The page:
26 October 2009

Employment news - autumn: Location, location


A more optimistic employment landscape and improved commercial confidence may result in a corresponding increase in sales and purchases of businesses, outsourcing, mergers and other transactions that trigger the Transfer of Undertakings (Protection of Employment) Regulations (TUPE), the rules that protect employees when a business is transferred. The recent case of Tapere v South London and Maudsley NHS Trust is a reminder of how TUPE principles govern changes to working conditions – in this case a change in the transferred employee's place of work.

Mrs Tapere's employment transferred under TUPE from Lewisham Primary Care Trust to the South London and Maudsley Trust. Her place of work changed from Camberwell to Beckenham. All other terms and conditions remained the same. Mrs Tapere brought a grievance complaining that the extra travelling time would disrupt her childcare arrangements. She resigned and claimed constructive dismissal.

The tribunal made the following observations on the mobility clause in Mrs Tapere's contract of employment with the Lewisham Trust:

  • The clause stated that she could be required to work at other locations ‘within the Trust'. The tribunal decided that this did not prevent Mrs Tapere from being moved to a different geographical location, as the words ‘within the Trust' did not add anything to the meaning. As a result, when her employment transferred to the Maudsley Trust, the mobility clause applied to the locations that that Trust owned or operated.
  • The short increase in the distance between Mrs Tapere's home and her old and new workplaces meant that requiring the move was reasonable and did not constitute a fundamental breach of contract.
  • Mrs Tapere's journey time was not materially longer; therefore there had been no ‘substantial' change to her detriment.

Mrs Tapere appealed to the EAT which disagreed with the tribunal's findings. It made the following key points:

  • The words ‘within the Trust' in the mobility clause were not surplus. They were clearly part of the meaning of the clause and restricted the area in which the mobility clause operated.
  • The contract had to be construed at the time it was entered into so that Mrs Tapere could only be moved to locations that were ‘within the Trust' at the time her employment commenced.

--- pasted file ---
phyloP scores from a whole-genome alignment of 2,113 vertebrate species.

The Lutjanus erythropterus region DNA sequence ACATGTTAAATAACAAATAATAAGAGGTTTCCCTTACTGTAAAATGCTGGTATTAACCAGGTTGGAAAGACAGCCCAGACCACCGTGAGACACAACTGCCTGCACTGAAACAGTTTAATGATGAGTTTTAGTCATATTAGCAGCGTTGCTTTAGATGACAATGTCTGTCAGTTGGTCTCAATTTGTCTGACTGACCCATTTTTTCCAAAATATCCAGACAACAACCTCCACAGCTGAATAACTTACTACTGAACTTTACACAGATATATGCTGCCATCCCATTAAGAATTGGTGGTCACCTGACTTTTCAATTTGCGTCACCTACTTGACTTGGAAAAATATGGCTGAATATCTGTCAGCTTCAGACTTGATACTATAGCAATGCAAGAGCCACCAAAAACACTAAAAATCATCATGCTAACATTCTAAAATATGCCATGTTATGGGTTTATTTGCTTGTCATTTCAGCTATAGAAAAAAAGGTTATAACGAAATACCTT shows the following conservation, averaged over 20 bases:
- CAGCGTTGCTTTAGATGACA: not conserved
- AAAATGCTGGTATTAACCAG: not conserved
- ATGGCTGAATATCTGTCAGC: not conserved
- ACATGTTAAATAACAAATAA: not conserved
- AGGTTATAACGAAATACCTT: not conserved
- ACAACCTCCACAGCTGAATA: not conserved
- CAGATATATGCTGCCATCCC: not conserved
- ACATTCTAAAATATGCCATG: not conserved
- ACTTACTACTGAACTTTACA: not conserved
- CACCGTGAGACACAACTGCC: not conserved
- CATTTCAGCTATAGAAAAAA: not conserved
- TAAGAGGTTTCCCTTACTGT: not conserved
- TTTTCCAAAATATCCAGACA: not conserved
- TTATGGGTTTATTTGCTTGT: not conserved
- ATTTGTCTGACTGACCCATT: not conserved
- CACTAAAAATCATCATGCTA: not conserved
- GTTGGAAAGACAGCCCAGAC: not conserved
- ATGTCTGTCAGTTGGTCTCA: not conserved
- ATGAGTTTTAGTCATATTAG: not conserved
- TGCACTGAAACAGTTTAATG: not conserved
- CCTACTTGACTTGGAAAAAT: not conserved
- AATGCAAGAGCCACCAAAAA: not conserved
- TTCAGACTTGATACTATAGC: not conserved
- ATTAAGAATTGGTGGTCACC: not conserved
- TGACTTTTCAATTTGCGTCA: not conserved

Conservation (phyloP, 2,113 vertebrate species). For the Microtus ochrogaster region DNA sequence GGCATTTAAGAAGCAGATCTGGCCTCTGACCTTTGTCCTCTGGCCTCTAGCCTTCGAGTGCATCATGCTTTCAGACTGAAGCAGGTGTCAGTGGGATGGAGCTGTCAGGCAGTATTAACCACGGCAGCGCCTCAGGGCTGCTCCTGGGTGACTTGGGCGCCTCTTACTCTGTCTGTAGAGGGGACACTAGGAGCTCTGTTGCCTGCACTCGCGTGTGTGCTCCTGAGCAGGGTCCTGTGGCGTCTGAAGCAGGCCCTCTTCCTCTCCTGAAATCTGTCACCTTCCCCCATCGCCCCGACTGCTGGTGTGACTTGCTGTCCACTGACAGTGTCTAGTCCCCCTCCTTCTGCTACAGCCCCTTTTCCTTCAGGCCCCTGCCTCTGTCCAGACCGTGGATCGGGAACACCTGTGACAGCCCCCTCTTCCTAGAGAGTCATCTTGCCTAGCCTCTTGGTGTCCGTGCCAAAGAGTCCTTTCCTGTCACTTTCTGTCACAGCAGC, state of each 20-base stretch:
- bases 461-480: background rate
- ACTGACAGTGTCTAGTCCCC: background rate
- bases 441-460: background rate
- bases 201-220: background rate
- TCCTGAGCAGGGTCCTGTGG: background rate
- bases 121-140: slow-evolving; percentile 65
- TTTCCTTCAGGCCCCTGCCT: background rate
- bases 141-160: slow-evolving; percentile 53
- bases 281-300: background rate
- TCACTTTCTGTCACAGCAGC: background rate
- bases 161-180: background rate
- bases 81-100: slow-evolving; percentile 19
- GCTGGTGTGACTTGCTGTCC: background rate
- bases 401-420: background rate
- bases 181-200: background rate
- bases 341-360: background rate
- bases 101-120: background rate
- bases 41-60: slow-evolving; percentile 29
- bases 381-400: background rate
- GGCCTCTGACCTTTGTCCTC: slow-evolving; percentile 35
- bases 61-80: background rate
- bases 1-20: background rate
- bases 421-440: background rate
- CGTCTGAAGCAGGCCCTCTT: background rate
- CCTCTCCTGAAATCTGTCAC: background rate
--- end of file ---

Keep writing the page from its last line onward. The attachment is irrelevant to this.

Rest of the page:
• Whether or not there had been a substantial change in working conditions would be a simple question of fact.
  • The correct approach was to consider the employee's position and ask whether it was reasonable for him or her to object to being relocated. This looked at the impact of the change from the employee's standpoint.

The EAT's reasoning in this case reflects the purpose of TUPE, which is to preserve transferring employees' terms and conditions of employment and protect employees from detriment on transfer. The EAT held that the ET decision had increased the scope of the geographical area in which Mrs Tapere could be required to work, thereby altering her original employment terms to her detriment. This defeated the object of TUPE.

Implications for Employers

An employer taking on staff under a TUPE transfer should make sure that it gives early consideration to any likely changes to working arrangements. This will enable advance planning in order to try and resolve any issues early or, in a worst case scenario, reconsideration of the overall deal if it looks like there are going to be insurmountable issues post transfer. Mrs Tapere's case will be particularly relevant when employers are considering purchasing part of another business where the transferor employer will retain use of its premises. At that point, the transferee employer should carefully consider and, if necessary, take legal advice on, its ability to move employees to its own location(s).

This case shows that the impact of the proposed change has to be considered from the employee's point of view. Does the employee regard the change as detrimental and, if so, is that a reasonable position for the employee to adopt? As this is a subjective test, any question about whether or not there is a material detriment is most likely to be interpreted in the employee's favour unless he or she is taking a clearly unreasonable stance.

The principles set out in this case could also apply when considering the enforceability of restrictive covenants after a TUPE transfer. New employers taking on staff in circumstances where TUPE applies should review any contractual post-termination restrictions and, in particular, definitions of ‘competitors' or ‘competing businesses'. Technically, the benefits of any restrictive covenants transfer to the transferee employer under TUPE. However, definitions used when drafting covenants can cause problems and need to be carefully examined.

The case of Morris Angel & Sons Ltd v Hollande looked at the scope of a restrictive covenant in a contract of employment after a TUPE transfer. The clause in question was a non-dealing clause preventing the employee from dealing with ‘any person, firm or company who has at any time during the one year immediately preceding…done business with the group'. The issue was how ‘group' should be construed. Did it mean the original group of the old employer, or did it mean the transferee group? The Court of Appeal stated that the restrictive covenant should be interpreted and construed as identifying the group at the time the contract was entered into, in this case, the group of the old employer. Therefore the new employer could not benefit from the covenant in relation to its own customer base.

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